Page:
Russia (MNN) — You’ll never know what it means for you to love a child. That statement is reverberating around in my head. I have been on many short-term mission trips. Most of them have centered around helping orphaned children. I’ve always wondered what difference it made — until now.

On June 30, 2013 I will be traveling with Orphan Outreach to document a story that’s come full-circle. It’s the story of a woman who discovered a little boy with incredible needs and simply loved him.

Greg with Svyeta

Greg with Svyeta

I don’t want to spoil the surprise because the video that we’ll be producing will give you the details of the story. But, the conclusion is that because of this woman’s love and affection for this boy, now, as a young man he understands that God is the one who orchestrated it.

The bottom line is this young man had a disability that most of his caregivers said he wouldn’t survive. It caused incredible deformity. Yet, this woman’s relentless care for him made it possible for him to get the medical attention he needed to lead a normal life (his words). Even though it took years.

Understanding that she did something special for him, he made it his purpose in his young adult life to find her and thank her for what she did for him. One year ago, he found her. This week we’ll be reuniting these two. We’ll catch it all on video so you can see it first hand.

While I’d love to give you all of the specifics, I would like them to play out naturally. As they do, I’ll pass the information along to you through this blog.

It’s all happening in the city of St. Petersburg, Russia. A city full of history. It’s also home to orphaned children who can no longer be adopted by American families. Their futures are bleak.

The second part of our coverage will focus on what happens to orphaned children when they age out of the orphanages. Who do they look to for guidance. Who helps them understand how to budget, buy groceries, pay bills, take care of their apartment, and help them make important personal decisions? Also, what role does the local church play in all this?

We’re hoping to answer all those questions and develop a tool to encourage Christians in the United States to come along side churches in Russia so they can work together to help orphaned and foster care children in both nations.

Come by my blog all week along and I try to share my heart.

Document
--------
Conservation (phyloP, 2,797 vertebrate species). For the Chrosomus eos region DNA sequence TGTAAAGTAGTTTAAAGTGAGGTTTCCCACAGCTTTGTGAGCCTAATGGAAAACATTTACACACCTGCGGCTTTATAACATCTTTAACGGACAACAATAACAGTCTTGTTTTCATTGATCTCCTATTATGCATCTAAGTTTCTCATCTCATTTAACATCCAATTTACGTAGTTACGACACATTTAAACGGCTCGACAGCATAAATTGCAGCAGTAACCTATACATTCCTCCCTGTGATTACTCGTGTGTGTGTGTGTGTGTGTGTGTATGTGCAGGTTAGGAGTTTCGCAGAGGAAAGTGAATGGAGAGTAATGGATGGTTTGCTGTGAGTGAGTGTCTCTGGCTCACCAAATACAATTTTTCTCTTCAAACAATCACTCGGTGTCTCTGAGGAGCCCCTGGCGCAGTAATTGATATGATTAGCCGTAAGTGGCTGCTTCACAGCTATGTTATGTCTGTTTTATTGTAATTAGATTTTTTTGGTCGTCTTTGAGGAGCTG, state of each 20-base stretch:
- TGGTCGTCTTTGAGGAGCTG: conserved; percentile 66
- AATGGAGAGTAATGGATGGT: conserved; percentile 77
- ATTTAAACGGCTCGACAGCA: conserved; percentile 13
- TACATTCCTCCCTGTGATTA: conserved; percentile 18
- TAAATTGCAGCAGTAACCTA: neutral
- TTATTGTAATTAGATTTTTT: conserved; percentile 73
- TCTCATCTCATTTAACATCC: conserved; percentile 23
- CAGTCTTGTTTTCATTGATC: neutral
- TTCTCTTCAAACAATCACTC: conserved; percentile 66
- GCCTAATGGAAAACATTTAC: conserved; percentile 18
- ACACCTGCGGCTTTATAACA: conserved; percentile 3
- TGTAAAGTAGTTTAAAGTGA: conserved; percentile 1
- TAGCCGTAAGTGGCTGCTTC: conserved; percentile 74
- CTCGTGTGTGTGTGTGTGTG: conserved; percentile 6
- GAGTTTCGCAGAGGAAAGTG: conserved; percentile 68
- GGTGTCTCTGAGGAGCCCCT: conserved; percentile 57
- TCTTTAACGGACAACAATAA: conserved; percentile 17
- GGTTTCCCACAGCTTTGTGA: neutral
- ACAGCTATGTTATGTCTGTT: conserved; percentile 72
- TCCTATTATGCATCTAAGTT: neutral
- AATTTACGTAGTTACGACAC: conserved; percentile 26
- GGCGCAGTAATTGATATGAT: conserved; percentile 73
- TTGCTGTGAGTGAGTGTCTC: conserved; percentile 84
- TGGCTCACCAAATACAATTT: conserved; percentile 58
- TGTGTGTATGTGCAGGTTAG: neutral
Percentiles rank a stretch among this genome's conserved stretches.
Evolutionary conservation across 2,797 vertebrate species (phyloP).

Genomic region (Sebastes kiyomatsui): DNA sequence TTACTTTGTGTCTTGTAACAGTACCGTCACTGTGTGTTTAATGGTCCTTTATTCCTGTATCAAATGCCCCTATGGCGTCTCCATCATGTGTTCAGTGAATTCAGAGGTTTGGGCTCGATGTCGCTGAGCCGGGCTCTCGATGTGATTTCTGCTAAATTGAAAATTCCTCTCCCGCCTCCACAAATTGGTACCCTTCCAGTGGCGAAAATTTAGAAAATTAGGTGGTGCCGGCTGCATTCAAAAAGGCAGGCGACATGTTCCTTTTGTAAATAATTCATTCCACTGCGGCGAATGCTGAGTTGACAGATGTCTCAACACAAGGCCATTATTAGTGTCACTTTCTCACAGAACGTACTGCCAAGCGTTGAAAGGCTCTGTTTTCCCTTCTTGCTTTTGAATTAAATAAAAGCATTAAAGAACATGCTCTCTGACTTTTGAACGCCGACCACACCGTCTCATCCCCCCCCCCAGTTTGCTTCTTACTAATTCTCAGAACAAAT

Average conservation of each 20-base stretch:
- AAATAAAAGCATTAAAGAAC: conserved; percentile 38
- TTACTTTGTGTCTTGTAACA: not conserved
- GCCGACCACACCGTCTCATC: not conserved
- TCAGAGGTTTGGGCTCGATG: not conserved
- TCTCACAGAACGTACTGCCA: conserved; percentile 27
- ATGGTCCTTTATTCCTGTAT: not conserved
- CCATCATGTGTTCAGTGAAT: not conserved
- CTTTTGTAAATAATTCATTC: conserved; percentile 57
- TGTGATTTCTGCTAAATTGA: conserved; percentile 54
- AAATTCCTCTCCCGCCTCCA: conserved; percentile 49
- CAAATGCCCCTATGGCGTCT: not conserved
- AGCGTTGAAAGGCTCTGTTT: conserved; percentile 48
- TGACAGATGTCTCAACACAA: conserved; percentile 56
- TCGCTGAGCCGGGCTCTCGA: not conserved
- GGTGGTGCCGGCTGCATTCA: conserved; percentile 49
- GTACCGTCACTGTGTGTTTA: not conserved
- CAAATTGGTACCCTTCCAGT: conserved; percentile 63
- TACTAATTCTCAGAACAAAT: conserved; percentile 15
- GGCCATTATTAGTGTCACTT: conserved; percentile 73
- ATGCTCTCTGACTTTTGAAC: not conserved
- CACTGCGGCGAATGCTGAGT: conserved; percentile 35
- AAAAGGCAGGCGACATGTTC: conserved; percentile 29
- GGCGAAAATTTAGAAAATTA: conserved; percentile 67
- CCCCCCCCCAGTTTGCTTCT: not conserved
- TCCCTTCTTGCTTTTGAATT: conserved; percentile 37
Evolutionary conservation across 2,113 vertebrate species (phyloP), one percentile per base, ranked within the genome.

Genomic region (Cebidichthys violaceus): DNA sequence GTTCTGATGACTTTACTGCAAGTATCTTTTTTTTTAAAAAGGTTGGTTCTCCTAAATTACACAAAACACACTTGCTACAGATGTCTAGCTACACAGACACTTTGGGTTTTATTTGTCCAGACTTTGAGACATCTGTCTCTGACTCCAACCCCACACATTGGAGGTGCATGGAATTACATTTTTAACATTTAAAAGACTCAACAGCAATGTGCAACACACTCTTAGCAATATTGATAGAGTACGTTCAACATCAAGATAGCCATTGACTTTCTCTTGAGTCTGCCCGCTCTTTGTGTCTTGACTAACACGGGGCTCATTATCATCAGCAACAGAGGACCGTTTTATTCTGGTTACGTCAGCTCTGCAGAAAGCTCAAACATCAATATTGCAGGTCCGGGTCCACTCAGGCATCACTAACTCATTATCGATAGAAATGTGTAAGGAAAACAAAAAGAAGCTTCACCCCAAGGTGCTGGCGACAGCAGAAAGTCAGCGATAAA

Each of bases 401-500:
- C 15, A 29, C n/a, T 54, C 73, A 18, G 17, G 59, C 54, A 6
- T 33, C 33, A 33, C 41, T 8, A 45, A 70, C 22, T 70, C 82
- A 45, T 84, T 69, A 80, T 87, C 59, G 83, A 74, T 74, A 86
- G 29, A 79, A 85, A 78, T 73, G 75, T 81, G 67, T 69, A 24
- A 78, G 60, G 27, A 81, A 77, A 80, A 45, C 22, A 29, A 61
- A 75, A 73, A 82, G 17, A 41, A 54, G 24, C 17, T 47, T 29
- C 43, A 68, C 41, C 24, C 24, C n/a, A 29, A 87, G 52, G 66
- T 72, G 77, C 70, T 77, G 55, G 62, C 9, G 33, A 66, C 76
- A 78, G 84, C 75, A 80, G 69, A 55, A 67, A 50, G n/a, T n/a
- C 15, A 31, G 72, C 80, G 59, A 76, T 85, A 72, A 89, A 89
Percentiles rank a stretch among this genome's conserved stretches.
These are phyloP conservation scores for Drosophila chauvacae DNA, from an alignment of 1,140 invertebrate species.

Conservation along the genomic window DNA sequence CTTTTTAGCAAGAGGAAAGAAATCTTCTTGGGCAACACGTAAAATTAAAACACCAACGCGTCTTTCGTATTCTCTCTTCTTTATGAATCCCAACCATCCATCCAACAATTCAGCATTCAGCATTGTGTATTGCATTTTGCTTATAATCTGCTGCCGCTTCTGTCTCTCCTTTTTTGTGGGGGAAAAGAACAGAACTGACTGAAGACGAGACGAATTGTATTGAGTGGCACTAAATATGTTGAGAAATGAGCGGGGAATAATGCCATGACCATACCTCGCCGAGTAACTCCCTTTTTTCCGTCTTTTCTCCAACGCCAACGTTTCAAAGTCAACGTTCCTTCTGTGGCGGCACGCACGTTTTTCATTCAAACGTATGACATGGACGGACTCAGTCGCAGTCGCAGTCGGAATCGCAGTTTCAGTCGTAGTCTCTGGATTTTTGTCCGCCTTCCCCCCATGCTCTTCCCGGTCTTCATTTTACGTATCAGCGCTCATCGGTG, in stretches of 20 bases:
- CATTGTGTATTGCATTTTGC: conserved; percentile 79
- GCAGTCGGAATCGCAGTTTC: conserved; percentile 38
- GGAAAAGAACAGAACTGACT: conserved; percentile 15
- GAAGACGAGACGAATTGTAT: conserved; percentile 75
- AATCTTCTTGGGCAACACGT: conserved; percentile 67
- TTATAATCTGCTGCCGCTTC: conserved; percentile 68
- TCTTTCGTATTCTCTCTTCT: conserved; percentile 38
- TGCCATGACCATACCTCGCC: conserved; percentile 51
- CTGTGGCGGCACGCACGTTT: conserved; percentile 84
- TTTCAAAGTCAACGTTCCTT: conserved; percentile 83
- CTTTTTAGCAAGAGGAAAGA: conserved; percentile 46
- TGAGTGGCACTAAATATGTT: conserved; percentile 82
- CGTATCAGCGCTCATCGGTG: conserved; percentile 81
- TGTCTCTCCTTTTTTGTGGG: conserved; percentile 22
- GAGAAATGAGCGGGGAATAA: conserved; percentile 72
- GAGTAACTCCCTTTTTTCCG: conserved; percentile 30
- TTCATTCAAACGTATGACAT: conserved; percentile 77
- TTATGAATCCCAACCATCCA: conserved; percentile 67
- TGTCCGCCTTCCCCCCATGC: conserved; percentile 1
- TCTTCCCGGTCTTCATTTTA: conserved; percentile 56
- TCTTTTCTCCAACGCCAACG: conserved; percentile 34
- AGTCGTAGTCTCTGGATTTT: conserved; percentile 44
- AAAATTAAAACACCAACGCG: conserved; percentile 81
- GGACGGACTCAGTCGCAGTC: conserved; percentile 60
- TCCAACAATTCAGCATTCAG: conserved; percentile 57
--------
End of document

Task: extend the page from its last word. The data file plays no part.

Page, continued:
The View From India

By | india, missions, Personal Life, travel | One Comment

Since 2007, I’ve had such a passion for India. I’ve always been on the outside looking in though, seeing its oppression, cruel injustice and spiritual hunger from my comfortable life in America. I’ve always wanted to do SOMETHING to fix it – to be a voice for the voiceless in India, to let the world know about the struggles Christians here face.

Now that I’m actually in the place I’ve only prayed, read and written about, I’m getting a surprising view as I turn and look back at the country I left behind. Don’t get me wrong; the Indian believers are NOT bashing the U.S. or anything like that. I’m saying all of this from personal observations and reflections.

In many ways, the Church here is so much stronger than in America. Here, it feels like the New Testament has come to life…I can’t really say the same for the U.S.

In India, prayer and fasting are such a priority. They seek God before any and every major decision. When’s the last time I did that? When is prayer and fasting ever a priority of ours? It’s wise to seek counsel from godly friends and parents, but is that really a priority over seeking the face of God? He’s already got the plan of our lives written. Why do we hesitate to ask Him which direction we should take?

Another thing I’ve observed is the importance of repentance. A very wise man said today, “When in doubt, repent.” I can’t remember the last time anyone (including myself) made repentance a priority or a possible source of the problems we face. I’m not well-versed in Scripture or claim to have a vast knowledge of God, but did you ever consider that maybe we face certain challenges because there’s a sin we haven’t turned from?

These are just a couple of things that have stood out to me so far, and I’m sure there will be plenty more! Stay tuned for updates.

Read more about how God is working in India by clicking here.

Paradigm Shift

By | india, missions, MNN, travel | No Comments

I totally got rocked today. The slums I’ve only read about & seen in Slumdog Millionaire became real, in all their disparaging glory. It was a total sensory overload – I’ve never seen anything like what I saw today, and the smell was something you’ll never experience unless you’re in a developing nation. Which I think would be a valuable experience for ALL Western believers, because unless you open your heart and allow Jesus to change your thinking, I’m convinced you’ll miss a chance to further the Kingdom of God.

While I’m still trying to recover from the total overhaul that was this afternoon, I’ll try to paint at least a small picture of what I experienced in the slums of Mumbai.